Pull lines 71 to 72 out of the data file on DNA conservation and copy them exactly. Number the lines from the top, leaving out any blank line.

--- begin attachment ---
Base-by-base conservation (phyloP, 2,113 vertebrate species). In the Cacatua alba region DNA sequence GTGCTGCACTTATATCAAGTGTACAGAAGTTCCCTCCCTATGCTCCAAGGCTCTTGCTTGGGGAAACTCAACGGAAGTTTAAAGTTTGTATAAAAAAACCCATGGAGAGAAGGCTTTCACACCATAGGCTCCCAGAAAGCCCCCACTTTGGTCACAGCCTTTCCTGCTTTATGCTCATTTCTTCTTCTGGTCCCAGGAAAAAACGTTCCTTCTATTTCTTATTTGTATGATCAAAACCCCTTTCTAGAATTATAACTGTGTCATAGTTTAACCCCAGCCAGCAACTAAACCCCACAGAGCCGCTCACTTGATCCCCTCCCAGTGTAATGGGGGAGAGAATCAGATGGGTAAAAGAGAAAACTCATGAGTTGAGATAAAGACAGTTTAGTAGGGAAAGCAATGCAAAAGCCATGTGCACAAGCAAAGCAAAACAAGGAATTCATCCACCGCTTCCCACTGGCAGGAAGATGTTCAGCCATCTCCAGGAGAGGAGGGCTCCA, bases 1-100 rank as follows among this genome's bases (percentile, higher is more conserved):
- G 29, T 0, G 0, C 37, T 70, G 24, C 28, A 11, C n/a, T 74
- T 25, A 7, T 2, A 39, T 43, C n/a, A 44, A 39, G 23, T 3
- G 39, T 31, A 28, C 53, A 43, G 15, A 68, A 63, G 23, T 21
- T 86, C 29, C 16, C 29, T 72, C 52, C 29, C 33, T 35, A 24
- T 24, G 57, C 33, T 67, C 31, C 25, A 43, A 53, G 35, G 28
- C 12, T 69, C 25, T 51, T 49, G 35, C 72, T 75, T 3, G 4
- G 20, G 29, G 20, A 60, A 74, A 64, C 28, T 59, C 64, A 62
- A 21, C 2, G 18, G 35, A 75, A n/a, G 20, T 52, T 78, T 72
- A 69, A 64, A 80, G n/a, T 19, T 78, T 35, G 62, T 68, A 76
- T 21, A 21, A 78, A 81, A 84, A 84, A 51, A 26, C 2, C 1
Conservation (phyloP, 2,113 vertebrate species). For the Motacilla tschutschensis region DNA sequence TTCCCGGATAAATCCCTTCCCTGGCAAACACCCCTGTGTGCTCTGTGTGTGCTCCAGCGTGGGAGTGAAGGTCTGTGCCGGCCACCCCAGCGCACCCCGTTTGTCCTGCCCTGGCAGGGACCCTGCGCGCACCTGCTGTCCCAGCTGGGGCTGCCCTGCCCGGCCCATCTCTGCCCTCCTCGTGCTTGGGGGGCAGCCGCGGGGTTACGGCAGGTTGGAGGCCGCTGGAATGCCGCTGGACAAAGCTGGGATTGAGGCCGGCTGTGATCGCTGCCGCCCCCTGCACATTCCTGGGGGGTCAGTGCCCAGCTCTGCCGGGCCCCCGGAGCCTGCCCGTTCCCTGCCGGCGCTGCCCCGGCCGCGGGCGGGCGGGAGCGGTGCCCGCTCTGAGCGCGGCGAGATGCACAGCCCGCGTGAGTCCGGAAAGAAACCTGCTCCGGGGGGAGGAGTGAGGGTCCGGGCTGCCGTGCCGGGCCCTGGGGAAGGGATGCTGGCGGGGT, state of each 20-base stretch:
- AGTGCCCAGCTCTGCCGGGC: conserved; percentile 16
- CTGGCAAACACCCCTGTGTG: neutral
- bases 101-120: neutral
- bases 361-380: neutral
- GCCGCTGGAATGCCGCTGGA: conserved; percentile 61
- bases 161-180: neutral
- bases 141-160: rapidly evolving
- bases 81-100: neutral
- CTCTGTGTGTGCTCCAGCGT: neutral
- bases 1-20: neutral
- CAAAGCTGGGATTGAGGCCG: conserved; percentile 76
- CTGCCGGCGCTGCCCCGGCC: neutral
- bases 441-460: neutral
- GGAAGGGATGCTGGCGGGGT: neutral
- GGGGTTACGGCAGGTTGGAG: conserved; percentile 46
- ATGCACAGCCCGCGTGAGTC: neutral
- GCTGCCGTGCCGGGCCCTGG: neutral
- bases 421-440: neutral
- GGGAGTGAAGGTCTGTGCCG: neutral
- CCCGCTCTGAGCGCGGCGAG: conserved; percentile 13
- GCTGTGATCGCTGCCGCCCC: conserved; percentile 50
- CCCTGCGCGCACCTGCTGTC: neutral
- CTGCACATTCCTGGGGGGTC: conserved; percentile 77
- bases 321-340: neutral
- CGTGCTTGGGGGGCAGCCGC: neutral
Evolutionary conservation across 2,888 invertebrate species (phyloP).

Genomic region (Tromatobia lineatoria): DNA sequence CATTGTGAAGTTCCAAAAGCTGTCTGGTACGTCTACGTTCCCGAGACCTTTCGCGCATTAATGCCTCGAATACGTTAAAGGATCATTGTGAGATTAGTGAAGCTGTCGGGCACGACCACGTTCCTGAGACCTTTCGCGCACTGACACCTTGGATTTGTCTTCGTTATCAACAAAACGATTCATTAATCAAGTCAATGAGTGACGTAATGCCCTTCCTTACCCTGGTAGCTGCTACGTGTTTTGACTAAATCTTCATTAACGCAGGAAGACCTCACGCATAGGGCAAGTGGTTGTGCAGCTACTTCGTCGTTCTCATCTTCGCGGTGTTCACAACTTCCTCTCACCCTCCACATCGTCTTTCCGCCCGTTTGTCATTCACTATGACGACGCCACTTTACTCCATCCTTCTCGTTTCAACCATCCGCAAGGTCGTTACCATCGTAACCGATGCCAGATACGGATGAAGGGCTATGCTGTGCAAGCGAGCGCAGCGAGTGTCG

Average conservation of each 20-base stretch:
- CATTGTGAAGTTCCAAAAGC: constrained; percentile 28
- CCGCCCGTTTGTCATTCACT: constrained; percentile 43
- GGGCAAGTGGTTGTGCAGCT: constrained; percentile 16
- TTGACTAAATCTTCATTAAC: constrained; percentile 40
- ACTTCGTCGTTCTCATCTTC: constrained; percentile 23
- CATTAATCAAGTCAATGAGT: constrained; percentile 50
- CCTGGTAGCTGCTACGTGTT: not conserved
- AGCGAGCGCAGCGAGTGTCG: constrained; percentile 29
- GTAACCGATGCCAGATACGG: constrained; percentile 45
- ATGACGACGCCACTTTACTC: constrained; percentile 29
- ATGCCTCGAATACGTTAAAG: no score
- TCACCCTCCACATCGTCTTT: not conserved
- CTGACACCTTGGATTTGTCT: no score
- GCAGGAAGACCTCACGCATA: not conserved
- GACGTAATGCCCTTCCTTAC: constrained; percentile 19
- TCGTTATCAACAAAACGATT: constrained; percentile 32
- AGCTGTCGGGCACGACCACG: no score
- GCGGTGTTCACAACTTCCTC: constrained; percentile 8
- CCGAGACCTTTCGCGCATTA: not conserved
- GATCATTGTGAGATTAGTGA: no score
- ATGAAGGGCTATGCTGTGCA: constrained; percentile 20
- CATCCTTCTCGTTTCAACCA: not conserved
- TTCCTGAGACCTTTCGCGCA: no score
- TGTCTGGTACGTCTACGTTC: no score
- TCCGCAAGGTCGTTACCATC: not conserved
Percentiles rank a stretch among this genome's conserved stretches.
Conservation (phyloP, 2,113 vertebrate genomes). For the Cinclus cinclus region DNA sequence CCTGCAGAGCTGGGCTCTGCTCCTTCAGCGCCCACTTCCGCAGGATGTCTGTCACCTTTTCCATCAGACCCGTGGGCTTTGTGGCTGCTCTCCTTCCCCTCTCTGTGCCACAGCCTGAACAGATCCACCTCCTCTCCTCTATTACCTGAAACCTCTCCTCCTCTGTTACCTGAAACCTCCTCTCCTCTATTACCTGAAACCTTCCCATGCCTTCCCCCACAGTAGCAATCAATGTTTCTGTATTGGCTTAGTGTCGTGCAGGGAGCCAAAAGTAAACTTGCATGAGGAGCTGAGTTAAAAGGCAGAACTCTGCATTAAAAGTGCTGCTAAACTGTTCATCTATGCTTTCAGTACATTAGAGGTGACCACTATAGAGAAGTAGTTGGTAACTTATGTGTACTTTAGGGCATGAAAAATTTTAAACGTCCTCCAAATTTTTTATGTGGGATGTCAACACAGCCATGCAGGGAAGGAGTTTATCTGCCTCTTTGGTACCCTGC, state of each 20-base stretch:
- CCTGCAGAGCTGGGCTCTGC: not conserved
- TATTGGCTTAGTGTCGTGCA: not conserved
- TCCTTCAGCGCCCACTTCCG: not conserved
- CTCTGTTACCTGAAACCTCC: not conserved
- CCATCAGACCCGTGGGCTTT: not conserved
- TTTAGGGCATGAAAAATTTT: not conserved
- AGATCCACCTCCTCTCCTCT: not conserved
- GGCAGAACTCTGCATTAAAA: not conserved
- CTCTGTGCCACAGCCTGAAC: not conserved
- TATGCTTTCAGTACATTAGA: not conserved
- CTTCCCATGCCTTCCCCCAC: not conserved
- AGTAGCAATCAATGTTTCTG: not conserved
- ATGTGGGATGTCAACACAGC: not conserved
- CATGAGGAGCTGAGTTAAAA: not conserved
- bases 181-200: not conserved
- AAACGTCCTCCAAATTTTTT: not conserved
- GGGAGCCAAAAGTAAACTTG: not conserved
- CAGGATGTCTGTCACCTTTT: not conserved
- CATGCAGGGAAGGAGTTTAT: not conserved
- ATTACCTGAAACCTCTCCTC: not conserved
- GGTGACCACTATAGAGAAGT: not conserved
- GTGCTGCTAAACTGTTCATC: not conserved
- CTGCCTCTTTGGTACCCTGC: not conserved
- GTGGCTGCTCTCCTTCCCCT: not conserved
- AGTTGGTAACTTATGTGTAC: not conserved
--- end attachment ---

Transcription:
- CTCTGTTACCTGAAACCTCC: not conserved
- CCATCAGACCCGTGGGCTTT: not conserved